The U.S. Office of Palestinian Affairs, whose offices are located at the American Embassy to Israel in Jerusalem but which is an entirely separate institution, had “no comment” on Palestinian Authority chief Mahmoud Abbas’s firing this month of 12 regional governors.
“We don’t have a comment on this. Please reach out to the Palestinian Authority officials/bodies directly,” the office stated in response to a query by JNS.
On Aug. 10, Abbas issued a decree removing 12 of his 16 regional governors from their posts, the P.A.’s Wafa news agency reported.
In Judea and Samaria, Abbas ordered the forced retirement of the heads of the P.A.’s governorates of Jenin, Nablus, Qalqilya, Tulkarm, Bethlehem, Hebron, Tubas and Jericho (the latter includes a large section of the Jordan Valley).
In the Gaza Strip, which has been ruled by the Hamas terrorist organization since 2007, Abbas fired the P.A. representatives for North Gaza, Gaza City, Khan Younis and Rafah.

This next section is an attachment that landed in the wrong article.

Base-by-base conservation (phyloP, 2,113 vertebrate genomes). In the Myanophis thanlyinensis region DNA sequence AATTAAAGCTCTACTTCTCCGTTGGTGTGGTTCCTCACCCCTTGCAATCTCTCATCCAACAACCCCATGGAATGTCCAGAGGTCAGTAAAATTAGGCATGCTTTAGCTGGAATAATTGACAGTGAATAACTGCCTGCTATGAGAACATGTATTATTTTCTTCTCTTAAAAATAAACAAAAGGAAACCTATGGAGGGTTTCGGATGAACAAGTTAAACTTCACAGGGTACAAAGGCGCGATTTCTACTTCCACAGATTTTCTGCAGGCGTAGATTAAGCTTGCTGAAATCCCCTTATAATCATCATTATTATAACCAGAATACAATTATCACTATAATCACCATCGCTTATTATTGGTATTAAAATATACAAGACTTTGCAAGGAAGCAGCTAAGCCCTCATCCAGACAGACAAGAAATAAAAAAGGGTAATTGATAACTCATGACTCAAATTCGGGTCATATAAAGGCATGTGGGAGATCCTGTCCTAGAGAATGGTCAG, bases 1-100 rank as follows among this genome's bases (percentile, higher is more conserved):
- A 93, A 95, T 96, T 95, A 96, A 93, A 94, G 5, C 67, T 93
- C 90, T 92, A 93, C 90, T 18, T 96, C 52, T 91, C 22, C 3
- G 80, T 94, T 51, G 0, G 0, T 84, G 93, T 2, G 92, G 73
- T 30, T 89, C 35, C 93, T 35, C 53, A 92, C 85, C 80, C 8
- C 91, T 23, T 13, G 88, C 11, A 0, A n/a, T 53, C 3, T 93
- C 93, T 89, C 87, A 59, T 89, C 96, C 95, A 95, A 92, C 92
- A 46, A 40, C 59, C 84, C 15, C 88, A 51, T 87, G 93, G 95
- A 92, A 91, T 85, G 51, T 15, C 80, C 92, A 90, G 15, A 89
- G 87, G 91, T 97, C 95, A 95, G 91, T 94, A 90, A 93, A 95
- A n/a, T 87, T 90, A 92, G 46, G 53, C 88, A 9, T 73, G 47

Only the governors of Jerusalem, Salfit and Ramallah/al-Bireh remain in their posts. The governor of Deir el-Balah in Gaza, Abdullah Abu Samhadana, died in 2020, and Abbas has yet to appoint a successor.
Wafa cited no reason for the overhaul. The report claimed Abbas had ordered the creation of a committee, consisting of “leading figures,” that would present him with candidates to fill the vacant positions.
Jonathan Schanzer, senior vice president of research at the Foundation for Defense of Democracies, told JNS the lack of comment on Abbas’s firings is indicative of a “standard operating procedure” put in place by former U.S. President Barack Obama to criticize Israel while supporting Ramallah unconditionally.
The White House, State Department and U.S. National Security Council did not respond to multiple requests from JNS for comment.
Recent polling shows that the 87-year-old Abbas is deeply unpopular among the Palestinian public, who increasingly support terrorist groups.
Abbas is in the 19th year of his four-year term and has not heeded repeated calls to hold elections.